Anemia is defined as reduction in hemoglobin (Hb) or hematocrit (HCT) or RBC count. Anemia is a not a diagnosis but a presentation of underlying conition. It can be subdivided into macrocytic versus microcytic or normocytic.
Normal Hb-specific laboratory cut-offs will differ slightly, but in general, the normal ranges are as follows:
Although there are conditions where much lower hemoglobin levels are acceptable, patients require a transfusion if they are symptomatic with a hemoglobin of less than 7.0 g/dL, or less than 8.0 g/dL if they have cardiac disease due to the increased risk of impaired perfusion of the myocardium in anemia.
The etiology of anemia can be broadly split into acute anemia or chronic anemia.
Acute causes include acute blood loss, radiotherapy, infections, and other causes of hemolysis, for example, hemolytic crises in sickle cell patients.
Chronic causes can be chronic blood loss as with menorrhagia or slow gastrointestinal (GI) bleeding, dietary deficiency including low iron, folate, or B12, or anemia of chronic disease.
Anemia can also caused by problems with the kidneys which leads to reduced erythropoietin production.
Certain medications, alcohol, and cancer invading the bone marrow can also cause bone marrow suppression, leading to reduced production of red blood cells.
Certain nonhematological diseases can cause anemia, for example, inflammatory bowel disease affecting the terminal ileum (classically Crohn's disease) , leading to impaired B12 absorption.
Etiology of anemia based on mean corpuscular volume (MCV) of RBC
1. Microcytic anemia (MCV <80 fL)
2. Normocytic anemia (MCV 80-100 fL)
3. Macrtocytic anemia (MCV >100 fL)
Classically, mild iron-deficiency anemia is seen in women of childbearing age, usually due to a poor dietary intake of iron and monthly loss during their periods. Anemia is also common in elderly patients, often due to poor nutrition. Other at-risk groups include people with alcoholism, the homeless population, and those experiencing neglect or abuse. New-onset anemia, especially in those over 55 years of age, needs investigating and should be considered to be due to cancer until proven otherwise.
Anemia is an extremely common disease affecting up to one-third of the global population. In many cases, it is mild and asymptomatic and requires no management further than oral iron replacement or dietary changes.
The pathophysiology of anemia varies greatly depending on the primary cause. For instance, in acute hemorrhagic anemia, it is the restoration of blood volume with intracellular and extracellular fluid that dilutes the remaining red blood cells (RBCs) to create anemia. In iron-deficiency anemia, because there is not enough iron to produce fully functional hemoglobin, fewer red cells mature and those that do often contain less hemoglobin, hence the hypochromic nature of iron-deficiency anemia. In anemia of chronic disease, prolonged inflammation causes changes in intracellular iron metabolism that leads to reduced levels of iron in the bloodstream. This is likely because iron is extremely good for bacterial growth and infections, so reducing the iron content of the blood can help to slow the spread of infection. Unfortunately, in chronic disease states, this process backfires and leads to prolonged iron deficiency-type anemias.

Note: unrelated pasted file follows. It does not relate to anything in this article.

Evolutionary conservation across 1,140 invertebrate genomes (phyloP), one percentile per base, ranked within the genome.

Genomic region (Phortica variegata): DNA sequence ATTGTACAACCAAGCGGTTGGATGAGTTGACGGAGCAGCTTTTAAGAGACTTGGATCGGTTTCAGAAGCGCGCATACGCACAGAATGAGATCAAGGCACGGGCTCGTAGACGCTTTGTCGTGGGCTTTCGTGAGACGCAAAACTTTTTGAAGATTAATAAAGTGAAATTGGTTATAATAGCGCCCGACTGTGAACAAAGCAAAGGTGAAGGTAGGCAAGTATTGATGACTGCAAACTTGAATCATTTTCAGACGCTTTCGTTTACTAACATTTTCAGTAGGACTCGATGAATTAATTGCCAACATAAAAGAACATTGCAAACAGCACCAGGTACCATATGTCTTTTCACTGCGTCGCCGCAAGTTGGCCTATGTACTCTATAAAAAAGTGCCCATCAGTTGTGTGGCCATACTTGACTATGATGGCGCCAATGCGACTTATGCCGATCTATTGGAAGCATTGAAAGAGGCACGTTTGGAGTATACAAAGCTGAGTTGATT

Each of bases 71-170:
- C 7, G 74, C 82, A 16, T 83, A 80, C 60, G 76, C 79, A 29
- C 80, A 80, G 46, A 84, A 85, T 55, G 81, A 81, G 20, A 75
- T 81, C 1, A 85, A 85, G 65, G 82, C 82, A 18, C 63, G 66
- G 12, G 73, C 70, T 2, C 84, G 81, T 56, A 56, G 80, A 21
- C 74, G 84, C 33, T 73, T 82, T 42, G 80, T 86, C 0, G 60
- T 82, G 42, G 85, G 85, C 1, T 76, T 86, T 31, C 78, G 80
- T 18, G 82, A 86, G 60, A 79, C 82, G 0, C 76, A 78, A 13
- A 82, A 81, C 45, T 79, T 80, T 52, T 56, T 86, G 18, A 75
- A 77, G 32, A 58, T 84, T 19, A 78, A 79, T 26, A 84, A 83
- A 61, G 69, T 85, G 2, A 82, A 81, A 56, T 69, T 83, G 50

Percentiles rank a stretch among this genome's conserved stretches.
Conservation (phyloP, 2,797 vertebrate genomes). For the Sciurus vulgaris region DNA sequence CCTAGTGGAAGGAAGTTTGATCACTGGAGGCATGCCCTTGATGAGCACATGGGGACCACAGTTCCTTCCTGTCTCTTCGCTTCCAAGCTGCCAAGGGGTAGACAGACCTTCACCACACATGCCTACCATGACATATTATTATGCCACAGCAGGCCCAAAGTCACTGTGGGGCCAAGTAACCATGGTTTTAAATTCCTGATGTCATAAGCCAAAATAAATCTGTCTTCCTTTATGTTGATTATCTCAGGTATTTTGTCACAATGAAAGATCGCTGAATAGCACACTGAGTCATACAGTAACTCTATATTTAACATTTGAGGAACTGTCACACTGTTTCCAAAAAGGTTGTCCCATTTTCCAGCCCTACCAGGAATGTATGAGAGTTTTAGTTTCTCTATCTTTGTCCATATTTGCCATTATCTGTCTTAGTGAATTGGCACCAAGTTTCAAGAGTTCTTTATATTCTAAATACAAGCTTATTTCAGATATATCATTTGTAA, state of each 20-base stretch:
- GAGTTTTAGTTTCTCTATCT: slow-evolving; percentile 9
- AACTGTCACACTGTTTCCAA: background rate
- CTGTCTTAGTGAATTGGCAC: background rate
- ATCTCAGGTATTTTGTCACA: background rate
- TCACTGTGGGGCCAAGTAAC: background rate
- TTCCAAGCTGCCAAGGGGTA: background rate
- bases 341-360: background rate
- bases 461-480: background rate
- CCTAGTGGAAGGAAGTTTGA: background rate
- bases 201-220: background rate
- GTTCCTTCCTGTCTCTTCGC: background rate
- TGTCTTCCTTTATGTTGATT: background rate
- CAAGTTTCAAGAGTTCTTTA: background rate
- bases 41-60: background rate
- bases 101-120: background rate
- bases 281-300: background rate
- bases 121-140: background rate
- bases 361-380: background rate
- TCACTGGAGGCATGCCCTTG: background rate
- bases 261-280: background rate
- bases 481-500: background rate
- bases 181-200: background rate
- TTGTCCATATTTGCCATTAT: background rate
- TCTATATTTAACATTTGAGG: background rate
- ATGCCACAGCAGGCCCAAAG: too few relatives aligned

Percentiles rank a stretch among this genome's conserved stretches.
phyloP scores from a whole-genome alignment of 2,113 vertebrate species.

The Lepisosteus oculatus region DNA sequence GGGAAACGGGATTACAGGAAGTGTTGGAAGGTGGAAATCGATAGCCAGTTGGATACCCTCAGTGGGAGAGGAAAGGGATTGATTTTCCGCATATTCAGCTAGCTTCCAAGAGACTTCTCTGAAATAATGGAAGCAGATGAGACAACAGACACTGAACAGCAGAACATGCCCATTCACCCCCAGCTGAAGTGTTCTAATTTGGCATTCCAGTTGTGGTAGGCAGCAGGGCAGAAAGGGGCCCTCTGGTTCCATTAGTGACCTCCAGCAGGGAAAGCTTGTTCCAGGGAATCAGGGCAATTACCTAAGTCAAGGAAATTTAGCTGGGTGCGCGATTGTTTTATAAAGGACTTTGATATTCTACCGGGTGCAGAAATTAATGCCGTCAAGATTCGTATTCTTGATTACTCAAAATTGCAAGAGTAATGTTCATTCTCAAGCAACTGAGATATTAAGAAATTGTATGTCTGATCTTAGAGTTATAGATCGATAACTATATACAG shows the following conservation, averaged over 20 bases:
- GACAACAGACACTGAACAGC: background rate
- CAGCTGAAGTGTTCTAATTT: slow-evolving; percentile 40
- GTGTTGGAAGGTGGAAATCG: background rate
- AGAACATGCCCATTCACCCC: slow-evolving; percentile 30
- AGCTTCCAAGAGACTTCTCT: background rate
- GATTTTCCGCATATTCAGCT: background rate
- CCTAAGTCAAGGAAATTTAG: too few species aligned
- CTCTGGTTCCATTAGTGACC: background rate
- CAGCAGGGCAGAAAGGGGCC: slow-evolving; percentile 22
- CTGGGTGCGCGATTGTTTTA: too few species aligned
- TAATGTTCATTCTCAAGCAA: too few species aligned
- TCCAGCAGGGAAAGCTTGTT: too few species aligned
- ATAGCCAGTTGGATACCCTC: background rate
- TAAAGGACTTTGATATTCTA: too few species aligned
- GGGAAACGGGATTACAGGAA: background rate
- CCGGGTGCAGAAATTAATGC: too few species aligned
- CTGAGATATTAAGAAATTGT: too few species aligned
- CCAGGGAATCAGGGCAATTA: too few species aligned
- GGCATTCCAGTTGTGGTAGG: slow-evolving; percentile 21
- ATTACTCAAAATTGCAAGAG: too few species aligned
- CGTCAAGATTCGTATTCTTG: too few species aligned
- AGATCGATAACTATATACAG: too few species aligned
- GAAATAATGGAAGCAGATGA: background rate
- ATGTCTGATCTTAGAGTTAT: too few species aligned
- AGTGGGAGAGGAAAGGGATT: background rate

RBC are produced in the bone marrow and released into circulation. Approximately 1% of RBC are removed from circulation per day. Imbalance in production to removal or destruction of RBC leads to anemia 
1. Increased RBC destruction
2. Decreased RBC production
3. Blood loss
Classically, patients with anemia will present with vague symptoms of weakness, tiredness, and lethargy. If severe, patients may complain of shortness of breath, especially on exertion, near syncope and reduced exercise tolerance. They may also complain of looking pale and feeling unwell. If patients with anemia complain of chest pain, then they would require urgent evaluation for ischaemic heart disease, as the decreased oxygen carrying capacity of the blood leads to an increase in cardiac work, along with decreased perfusion of the myocardium.
Physical examination can reveal pallor, jaundice, tachycardia, tachyapnea and even orthostatic hypotension in patients with severe anemia.
The main investigations required are laboratory blood work-up.
1. Complete blood count (CBC) including differentials to look for microcytic or macrocytic anemia and hypochromic or normochromic anemia.